Thursday, August 8, 2013

Cutting the cord

Tonight I'm spending about my 15th night in Arizona so far this year.

2012 was worse; I spent a whole month, broken up into pieces, in Arizona in 2012.

In case you have never been here, or are unfamiliar with the concept of a desert, it is quite hot in Arizona in August.  At the rental car counter this morning, the clerks were marveling to each other that it was "only" 80 when they were coming in to work today.  One fellow said, "I didn't even turn on the air conditioner."

I had to run an errand this afternoon, which I will talk about in just a moment, and the thermometer in the car said 109 at one point.  I realize that the National Weather Service has not placed official rolling thermometer gear in rental Ford Escape SUVs, but I can attest to today's mind-altering heat.  If what I experienced wasn't actually 109, I want no part of the real thing.

"Just wait," the rental car guy said, "it's going to get really hot this weekend."

If it were regularly that hot in Arkansas, the suicide rate would skyrocket. The principal difference between Arkansas and Arizona is the relative humidity.  ("It's a dry heat," people always say to me when I get back from Arizona, to which I always reply, "so is my oven, but I don't crawl inside.")  Summer in Arkansas routinely brings 90% humidity, while Arizona stays around 10-20%.  In case you were wondering, the relative humidity percentage is the amount of water vapor in the air relative to the maximum amount of water vapor that air can hold at that temperature.  Warm air can hold more water vapor than can cool air, for complex physical reasons that I could explain if you wanted to be even more bored than you were five minutes ago.  It's not that important.

The consequence of all this, though, is that the body's natural cooling process tends to work really well in Arizona and not so well in Arkansas.  When sweat evaporates, it absorbs heat energy from the skin, thereby cooling the skin.  On a humid day, the air can't hold much more water, so your sweat just lies there on your skin, like a lazy teenager on summer vacation.  So, if you find yourself in Phoenix in August, as long as you can get out of the direct sunlight and have occasional access to a/c, you stand a really good chance of not accidentally dying of heatstroke.  The same couldn't be said of 109 degrees in Little Rock.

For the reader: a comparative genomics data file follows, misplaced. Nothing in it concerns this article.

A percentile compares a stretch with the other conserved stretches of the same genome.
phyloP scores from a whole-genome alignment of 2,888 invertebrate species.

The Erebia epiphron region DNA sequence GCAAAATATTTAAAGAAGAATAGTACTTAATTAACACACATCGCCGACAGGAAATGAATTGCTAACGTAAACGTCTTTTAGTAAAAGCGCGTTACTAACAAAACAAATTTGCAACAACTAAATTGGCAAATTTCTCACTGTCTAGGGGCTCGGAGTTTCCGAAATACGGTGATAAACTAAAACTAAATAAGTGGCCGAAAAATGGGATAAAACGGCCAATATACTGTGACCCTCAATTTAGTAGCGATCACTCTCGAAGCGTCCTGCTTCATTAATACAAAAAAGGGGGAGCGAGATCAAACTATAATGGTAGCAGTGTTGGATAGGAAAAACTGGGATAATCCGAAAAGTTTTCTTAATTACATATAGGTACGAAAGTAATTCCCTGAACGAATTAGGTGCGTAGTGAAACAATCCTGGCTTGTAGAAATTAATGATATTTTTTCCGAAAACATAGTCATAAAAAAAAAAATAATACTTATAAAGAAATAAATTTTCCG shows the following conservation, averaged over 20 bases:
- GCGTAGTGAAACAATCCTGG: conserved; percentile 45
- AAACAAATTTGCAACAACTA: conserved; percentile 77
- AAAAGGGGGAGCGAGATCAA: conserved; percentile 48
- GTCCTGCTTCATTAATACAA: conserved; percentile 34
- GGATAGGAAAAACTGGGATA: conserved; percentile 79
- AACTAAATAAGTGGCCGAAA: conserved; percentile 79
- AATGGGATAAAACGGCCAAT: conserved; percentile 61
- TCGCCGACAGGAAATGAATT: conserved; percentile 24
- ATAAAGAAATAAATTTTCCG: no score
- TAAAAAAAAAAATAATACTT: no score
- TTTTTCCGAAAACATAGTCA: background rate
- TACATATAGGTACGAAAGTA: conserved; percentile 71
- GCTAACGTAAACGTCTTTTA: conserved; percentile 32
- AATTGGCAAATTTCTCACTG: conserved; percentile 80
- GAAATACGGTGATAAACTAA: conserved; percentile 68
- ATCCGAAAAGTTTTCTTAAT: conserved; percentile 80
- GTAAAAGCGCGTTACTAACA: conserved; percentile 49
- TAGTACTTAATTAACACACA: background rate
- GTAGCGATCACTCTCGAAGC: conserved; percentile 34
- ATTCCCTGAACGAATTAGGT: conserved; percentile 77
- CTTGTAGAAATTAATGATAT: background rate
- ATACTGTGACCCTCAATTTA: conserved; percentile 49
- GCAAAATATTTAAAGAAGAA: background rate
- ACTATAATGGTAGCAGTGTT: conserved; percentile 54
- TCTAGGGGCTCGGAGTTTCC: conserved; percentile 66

All of this information is by way of telling you that I'm on another business trip.

I recognized something really important about myself today:  without my phone, I am a little lost child searching for his mommy in JCPenney.

My phone, which as Louis CK reminds us is a bona fide miracle, is both my connection to the work I do and the source of all my knowledge about how to do things. Example:  I'm hungry, so I can use my phone to find a nearby In-N-Out Burger, where I can obtain a very reasonably priced double-double, animal style, add chiles, and a strawberry shake.  I don't need to KNOW where In-N-Out is.  I can find out in 10 seconds.

Even more importantly, my phone keeps me from being bored during the 90% of time on business trips that is wasted on something other than actual business. Today was a typical business trip:  Pack my bags the night before so I don't have to get up when I would rather be going to sleep.  Rise at 5 a.m., shower and get dressed.  Out the door at 6:10 (a little late, but within my margin for error), drive with Michelle to the airport.  Check in at 6:30.  Go through security.  Sit at the gate for my boarding number to be called.  Ride the airplane for 3 hours.  Wait in line at the rental counter.  Get my car.  Grab some breakfast.  Drive to the first appointment.  Spend 30 minutes there.  Drive to next task.  Fail.  Drive to hotel. Wait for them to see if they have an early room.  Check in.  Find my room.  Return three phone calls.  Make notes for my 2:00 hearing.  Iron my shirt.  Change into a suit.  Go to the courthouse.  Wait in the courtroom for the judge to arrive.  Spend 8 minutes in the hearing.  Grab lunch.  Go back to the hotel.  Change into comfortable clothes.  Run three more errands.  Grab a large limeade at Sonic (gotta rehydrate).  Back to the hotel.  Write a blog entry.  Do more work, return phone calls and emails.  Grab a late dinner.  Do more work.  Facebook for a half hour.  Then go to bed, exhausted.  Up first thing in the morning, then back on a plane to Little Rock.

In a 24-hour day, I will have spent roughly one hour doing things that I could not do at home, but because I am not at home, the other stuff I do takes longer and is harder to do.

But I am used to it.

What I am not used to is having my phone die in the middle of all that.

I have been having trouble getting my phone to charge up.  I plug it in; it sometimes charges, sometimes not.  Most of the time it gets in my face by cycling between charging and not charging.  Every time it switches from one mode to the other, it sounds a little beep.  "Duh-dee!" it exclaims, when it feels the warmth of five volts of electromotive force coursing through its circuitry.  "Dee-duh!" it cries, when the power is cut and it contemplates its eventual death.